Let's say you have a book to sell, and your internal goal is to sell 50,000 copies. Let’s compare a couple versions of an email blast you could send to your list:

Hey everyone,

I just published a book called Climbing Mountains With Only One Hand. Please buy it so I can continue living in Zion and not have to work in retail anymore!

Rock the One-Handed Climber

Hi {{first-name}},

Thanks for your continued support over the years! I’m excited to announce that I just published a new book, Climbing Mountains With Only One Hand. It’s part personal success story, part rock climbing lessons.

If you’ve enjoyed my blog & newsletter content about rock climbing and other adventures, you will probably love this book, too. You can buy it on my website, with discount code {{coupon-code}} for being such a loyal supporter!

Please let me know if you do; I would love to hear how you liked it.

Cheers & safe travels 🖐️

Rock the One-Handed Climber

Remember: the reason you can make this ask is because you’ve been building your clout and goodwill for the last several months, and these people, in a way, feel like they owe you something. Some will click the link for that very reason. Playing the long game works in sales. Patience can be hard to keep up, but patience pays.

Example of a great right hook in action

Scott Kupor is a venture capitalist at a16z, one of the most sought-out VC firms in startup history. He spends a great majority of his professional time providing value through his role. Now, since he published a book recently, he’s actively throwing a right hook: asking for reviews on Amazon.

scott kupor secrets of sand hill road twitter screenshot


Write down 2-3 jabs you want to use


🖐 Back to top

️The five questions every beginning freelancer must ask

(Coming soon! Get on the waitlist to know when this is published)


🔎 Back to top

Where to find your ideal clients

(Coming soon! Get on the waitlist to know when this is published)


🚨 Back to top

How to get your prospects’ attention

attention grabbing image of female model silhouetted on bright pink neon background

Start by being interested, not by trying to be interesting.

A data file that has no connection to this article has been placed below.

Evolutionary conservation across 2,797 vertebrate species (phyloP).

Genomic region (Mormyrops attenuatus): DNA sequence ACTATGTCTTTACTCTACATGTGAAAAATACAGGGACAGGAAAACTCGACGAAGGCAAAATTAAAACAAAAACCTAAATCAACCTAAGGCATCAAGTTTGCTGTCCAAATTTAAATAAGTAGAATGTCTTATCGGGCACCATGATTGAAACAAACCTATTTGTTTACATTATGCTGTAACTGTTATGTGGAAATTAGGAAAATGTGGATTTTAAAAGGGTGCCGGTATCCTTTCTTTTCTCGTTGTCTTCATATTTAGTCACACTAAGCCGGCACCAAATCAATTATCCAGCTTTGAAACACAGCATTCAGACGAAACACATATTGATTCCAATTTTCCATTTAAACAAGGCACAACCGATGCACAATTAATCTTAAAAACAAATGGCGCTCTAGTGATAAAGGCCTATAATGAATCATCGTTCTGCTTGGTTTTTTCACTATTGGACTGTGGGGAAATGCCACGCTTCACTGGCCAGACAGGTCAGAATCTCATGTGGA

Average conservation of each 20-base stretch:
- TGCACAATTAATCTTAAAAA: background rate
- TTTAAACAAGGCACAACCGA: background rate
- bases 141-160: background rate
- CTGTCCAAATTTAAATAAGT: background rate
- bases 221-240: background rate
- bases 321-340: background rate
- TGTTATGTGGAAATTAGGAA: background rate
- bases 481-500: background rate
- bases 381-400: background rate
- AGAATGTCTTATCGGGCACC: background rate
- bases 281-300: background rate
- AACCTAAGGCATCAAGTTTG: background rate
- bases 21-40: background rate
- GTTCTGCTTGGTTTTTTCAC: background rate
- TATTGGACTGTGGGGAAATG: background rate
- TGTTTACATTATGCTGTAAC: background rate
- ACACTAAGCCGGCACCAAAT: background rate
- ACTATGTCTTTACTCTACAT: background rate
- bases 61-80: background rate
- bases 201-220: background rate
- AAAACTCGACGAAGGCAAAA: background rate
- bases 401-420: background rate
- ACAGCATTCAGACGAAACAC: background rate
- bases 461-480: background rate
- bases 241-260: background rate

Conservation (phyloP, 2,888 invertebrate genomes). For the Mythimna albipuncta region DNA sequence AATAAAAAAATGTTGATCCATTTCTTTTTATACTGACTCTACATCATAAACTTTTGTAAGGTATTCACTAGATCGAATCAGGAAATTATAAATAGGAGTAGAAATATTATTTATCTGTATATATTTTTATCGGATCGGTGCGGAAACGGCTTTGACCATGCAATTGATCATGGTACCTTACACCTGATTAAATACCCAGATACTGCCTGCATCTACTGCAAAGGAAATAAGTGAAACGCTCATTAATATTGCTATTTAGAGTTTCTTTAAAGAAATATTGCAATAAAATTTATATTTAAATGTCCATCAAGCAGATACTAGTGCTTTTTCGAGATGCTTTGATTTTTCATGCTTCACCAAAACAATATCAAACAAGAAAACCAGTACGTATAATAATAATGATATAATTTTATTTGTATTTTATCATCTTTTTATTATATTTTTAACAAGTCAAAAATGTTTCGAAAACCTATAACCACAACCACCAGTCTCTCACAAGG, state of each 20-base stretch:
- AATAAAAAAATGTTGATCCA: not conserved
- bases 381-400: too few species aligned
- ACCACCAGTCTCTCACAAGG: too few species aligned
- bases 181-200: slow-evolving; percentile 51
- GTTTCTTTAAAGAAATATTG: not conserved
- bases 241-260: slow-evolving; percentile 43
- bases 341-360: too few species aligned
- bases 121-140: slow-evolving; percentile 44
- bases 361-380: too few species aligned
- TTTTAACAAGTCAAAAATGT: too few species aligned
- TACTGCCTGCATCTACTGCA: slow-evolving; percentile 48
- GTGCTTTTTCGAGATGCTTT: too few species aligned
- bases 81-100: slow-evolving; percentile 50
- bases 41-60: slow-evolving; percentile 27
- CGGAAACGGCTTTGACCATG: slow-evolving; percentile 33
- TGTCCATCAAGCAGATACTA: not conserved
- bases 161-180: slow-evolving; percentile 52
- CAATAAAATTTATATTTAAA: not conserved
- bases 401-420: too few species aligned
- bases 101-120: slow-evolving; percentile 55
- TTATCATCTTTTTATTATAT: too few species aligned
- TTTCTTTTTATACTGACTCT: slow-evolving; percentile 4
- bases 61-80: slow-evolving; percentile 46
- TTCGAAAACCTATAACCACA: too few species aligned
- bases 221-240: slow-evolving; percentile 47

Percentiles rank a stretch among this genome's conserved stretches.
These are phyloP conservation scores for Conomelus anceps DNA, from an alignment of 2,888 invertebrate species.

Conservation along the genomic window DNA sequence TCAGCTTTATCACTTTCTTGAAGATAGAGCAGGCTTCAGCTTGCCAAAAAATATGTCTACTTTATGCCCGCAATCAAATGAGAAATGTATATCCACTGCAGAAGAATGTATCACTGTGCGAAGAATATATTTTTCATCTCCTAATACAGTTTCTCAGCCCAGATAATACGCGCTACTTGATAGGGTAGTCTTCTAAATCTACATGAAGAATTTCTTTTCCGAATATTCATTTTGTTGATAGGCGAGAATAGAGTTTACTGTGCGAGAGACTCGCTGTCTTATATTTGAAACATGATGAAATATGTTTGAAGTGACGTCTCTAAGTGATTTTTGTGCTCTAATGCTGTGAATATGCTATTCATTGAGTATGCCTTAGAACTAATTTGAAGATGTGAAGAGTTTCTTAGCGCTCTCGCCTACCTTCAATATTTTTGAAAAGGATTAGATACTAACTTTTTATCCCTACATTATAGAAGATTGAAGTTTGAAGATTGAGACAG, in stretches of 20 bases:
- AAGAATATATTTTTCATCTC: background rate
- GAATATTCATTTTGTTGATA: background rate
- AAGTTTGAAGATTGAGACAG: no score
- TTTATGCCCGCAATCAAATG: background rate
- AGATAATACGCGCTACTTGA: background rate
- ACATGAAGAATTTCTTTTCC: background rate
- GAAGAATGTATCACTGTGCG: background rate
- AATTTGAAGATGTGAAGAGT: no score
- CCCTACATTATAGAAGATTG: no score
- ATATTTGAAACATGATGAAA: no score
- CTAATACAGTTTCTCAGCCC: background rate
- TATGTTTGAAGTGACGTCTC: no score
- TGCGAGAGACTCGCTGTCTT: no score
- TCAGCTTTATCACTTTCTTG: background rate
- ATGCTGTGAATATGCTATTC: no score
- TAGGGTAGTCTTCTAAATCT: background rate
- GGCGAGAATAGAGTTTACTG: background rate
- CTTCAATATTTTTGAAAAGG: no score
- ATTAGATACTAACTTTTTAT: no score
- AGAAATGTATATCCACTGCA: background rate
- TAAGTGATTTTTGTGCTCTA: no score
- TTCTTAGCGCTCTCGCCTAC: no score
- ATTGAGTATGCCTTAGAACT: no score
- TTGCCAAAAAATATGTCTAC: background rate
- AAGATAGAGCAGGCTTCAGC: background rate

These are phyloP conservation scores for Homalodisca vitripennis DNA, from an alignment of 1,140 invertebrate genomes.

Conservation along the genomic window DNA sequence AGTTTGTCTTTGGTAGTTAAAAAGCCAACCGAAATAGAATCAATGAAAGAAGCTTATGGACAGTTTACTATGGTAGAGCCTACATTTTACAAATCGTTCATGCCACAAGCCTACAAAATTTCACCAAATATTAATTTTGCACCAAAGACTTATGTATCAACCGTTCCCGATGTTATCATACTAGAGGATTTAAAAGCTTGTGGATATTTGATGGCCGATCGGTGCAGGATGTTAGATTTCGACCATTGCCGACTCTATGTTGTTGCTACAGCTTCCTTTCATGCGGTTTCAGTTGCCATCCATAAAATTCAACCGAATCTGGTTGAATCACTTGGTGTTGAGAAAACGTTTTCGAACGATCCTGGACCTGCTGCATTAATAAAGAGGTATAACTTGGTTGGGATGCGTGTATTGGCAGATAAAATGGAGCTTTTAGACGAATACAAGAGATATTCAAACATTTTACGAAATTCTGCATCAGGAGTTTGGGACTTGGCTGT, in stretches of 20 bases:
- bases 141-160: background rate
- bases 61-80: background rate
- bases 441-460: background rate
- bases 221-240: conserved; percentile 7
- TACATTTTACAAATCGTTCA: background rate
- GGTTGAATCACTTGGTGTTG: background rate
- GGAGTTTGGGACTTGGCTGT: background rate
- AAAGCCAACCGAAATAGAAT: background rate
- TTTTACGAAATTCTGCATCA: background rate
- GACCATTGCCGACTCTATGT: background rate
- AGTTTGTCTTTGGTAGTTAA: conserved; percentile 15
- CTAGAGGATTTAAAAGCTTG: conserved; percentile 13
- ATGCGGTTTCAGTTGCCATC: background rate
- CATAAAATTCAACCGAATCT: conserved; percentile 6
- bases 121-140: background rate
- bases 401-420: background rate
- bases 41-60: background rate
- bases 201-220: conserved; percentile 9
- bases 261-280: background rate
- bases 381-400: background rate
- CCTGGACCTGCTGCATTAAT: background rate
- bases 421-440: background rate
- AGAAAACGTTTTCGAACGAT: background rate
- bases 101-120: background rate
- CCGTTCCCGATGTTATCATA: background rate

This idea comes worded this way by Ty Bennett, but has been true since the dawn of humanity.

Think of it as talking less, and listening more. Bennett explains it this way in his aptly named article Be Interested, Not Interesting:

Influence comes from making it about others. When we are genuinely interested in someone else, they will love us for it.

A superpower in life is being curious—asking lots of thoughtful questions. We should always be interested in others, and not just because it leaves positive impressions on the people we talk to.

The reason this works is that people love talking about themselves. When you’re eager to learn and listen to others share their life story or elevator pitch, they’ll leave the conversation feeling like you were very interesting. Something inside them may feel like they owe you.

Learn to have great conversations

Listen to Celeste Headlee share 10 rules for having better conversations. The meat & potatoes starts at  4:00 —and pay special attention to what she says around  5:27  regarding true listening.

I’ll underscore what I believe to be the most important takeaway. Celeste says it herself—it all boils down to the same basic concept: being interested in people.

True listening requires a setting aside of oneself.

So let’s talk less about ourselves, our own companies or products or services. Instead, let’s ask questions, be curious, and make friends, not connections.


📫 Back to top

️The ancient art of following up… and following up…

(Coming soon! Get on the waitlist to know when this is published)


🏆 Back to top

️The final stretch: how to negotiate & close deals!

(Coming soon! Get on the waitlist to know when this is published)

Request your free syllabus from GigLoft,
and start getting freelance clients today!